This Is AuburnElectronic Theses and Dissertations

Stress Analysis in Bipolar Transistors

Date

2016-05-03

Author

Gnanachchelvi, Parameshwaran

Type of Degree

Dissertation

Department

Electrical Engineering

Restriction Status

EMBARGOED

Restriction Type

Full

Date Available

04-25-2021

Abstract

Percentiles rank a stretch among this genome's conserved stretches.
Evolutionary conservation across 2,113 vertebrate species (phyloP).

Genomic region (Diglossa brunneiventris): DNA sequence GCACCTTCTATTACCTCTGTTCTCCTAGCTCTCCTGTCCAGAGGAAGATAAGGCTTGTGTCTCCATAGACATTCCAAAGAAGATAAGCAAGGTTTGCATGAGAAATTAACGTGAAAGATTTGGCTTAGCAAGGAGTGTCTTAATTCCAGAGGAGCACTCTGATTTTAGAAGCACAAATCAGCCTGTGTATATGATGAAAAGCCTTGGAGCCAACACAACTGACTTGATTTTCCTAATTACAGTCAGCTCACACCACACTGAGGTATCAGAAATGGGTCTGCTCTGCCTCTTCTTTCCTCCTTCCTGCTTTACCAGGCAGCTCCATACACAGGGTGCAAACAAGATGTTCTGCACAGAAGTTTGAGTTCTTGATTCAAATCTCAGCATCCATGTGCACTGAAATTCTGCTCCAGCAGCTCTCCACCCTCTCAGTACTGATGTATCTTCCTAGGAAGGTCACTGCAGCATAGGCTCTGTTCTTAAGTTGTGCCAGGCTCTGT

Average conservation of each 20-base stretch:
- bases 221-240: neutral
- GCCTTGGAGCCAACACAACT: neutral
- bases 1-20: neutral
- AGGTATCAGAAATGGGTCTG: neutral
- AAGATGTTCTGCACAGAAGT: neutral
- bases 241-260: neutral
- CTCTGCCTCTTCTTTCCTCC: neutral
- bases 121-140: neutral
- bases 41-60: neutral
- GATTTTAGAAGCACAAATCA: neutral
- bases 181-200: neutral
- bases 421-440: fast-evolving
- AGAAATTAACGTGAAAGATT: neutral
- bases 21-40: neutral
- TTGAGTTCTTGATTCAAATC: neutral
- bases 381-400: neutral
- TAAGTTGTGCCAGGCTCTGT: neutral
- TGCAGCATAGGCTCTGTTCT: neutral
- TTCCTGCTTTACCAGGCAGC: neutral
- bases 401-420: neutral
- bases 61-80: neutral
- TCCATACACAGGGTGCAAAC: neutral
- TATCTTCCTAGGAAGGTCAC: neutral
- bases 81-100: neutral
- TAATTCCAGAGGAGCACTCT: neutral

Stress effects in semiconductor devices have gained significant attention in semiconductor industry nowadays. Stress effect in semiconductor devices is used as a beneficial effect in sensor applications and strain engineering and efforts are taken to increase these effects. Strain engineering is widely used for MOSFETs. Performance of SiGe based heterostructure bipolar transistors (HBTs) is improved by bandgap and strain engineering. However this approach is not fully developed for Si bipolar junction transistors (BJTs). While stress effects are useful in some areas there are some unwanted stress effects as well. The unintentional stresses developed during fabrication, processing and packaging are harmful in semiconductor devices and efforts are taken to mitigate these stress effects. In this research work, stress-induced changes were investigated in the perspective of improvement for strain engineering in Si BJTs as well as mitigation of stress effects in precision analog circuits. npn and pnp BJTs on (100) and (111) planes were studied using experimental and modeling approaches. Modeling approach was mainly used for this study in order to overcome the practical difficulties associated with fabrication of devices with different orientation and sizes and controlled application of stress in various orientations for measurements. Measurements were taken for in-plane normal stress and the validity of the model was verified. A new one-dimensional numerical model was developed in Matlab in order to make the stress analysis easier and more in-depth with short running time. Simulation results of the 1-D model and Sentaurus TCAD tool were compared and both results showed very good agreement. While commercial TCAD tools usually takes tens of minutes for 2-D or hours for 3-D simulations for this type of stress analysis, the newly developed 1-D model gives comparable results in seconds and without any loss of information generated. This model can be used for fast stress analysis/prediction in vertical or lateral npn/pnp BJTs in any plane and will help in developing optimal design for strain engineering in BJTs or stress mitigation in analog circuits. The stress induced changes in vertical and lateral bipolar transistors on (100) plane were quantitatively analyzed for different stress orientations. Our analysis revealed that for a vertical npn transistor substantial enhancement in collector current (IC), dc current gain, cutoff frequency (fT), and maximum oscillation frequency (fmax) can be achieved using an uniaxial in-plane compressive or an out-of-plane tensile stress. In a vertical pnp considerable improvement in IC can be achieved with an in-plane or an out-of-plane compressive stress while the changes in dc current gain, fT and fmax are minimal. Lateral pnp BJTs showed much higher improvement for in-plane longitudinal compressive stress. In addition, lateral npn BJTs showed higher improvement for out-of-plane compressive stress. These results revealed a promising opportunity for strain engineering in both vertical and lateral Si BJTs. This study also revealed that the transport limited BJTs are less sensitive to stress than injection limited BJTs. In addition, vertical pnp on (100) silicon is less sensitive to stress than the vertical npn on (100) plane or vertical npn or pnp on (111) plane. On (111) silicon vertical npn BJTs are less sensitive than the vertical pnp BJTs. Finally, stress effects in precision analog circuits have been explored with the help of Spice simulations incorporating the 1-D theoretical model. Some methods for stress mitigation in precision analog circuits are also suggested including usage of less sensitive BJTs whenever possible, keeping the matching BJTs in close proximity to avoid stress gradients, avoiding high stress regions in chips, usage of enclosed lateral devices for stress compensation.